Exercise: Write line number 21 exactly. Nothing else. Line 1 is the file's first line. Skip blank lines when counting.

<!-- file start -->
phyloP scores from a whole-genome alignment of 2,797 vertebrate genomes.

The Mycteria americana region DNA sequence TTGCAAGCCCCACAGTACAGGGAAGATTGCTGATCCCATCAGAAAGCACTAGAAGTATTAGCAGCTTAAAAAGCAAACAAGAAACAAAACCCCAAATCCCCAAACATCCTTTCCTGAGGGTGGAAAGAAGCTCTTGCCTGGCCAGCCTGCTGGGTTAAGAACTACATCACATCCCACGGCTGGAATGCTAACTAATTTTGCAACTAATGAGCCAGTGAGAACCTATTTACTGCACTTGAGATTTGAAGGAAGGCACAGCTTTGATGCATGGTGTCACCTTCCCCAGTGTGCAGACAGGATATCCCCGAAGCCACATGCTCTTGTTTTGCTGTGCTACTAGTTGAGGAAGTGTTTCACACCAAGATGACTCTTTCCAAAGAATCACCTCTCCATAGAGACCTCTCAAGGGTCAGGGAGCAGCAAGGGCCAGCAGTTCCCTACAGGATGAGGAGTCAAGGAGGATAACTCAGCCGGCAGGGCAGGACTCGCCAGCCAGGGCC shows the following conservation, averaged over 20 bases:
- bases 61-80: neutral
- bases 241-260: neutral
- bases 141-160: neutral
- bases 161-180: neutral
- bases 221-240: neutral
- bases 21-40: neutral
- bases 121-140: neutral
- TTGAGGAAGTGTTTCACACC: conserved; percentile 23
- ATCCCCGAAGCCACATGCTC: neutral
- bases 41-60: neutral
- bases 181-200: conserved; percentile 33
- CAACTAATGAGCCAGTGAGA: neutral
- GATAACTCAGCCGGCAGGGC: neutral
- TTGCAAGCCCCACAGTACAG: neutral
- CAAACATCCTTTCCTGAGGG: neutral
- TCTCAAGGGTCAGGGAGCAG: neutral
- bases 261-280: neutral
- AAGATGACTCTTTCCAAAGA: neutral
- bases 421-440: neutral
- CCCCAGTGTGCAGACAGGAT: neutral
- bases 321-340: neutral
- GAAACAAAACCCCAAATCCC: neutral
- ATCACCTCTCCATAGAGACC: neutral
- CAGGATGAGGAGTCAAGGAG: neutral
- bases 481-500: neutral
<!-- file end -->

- bases 421-440: neutral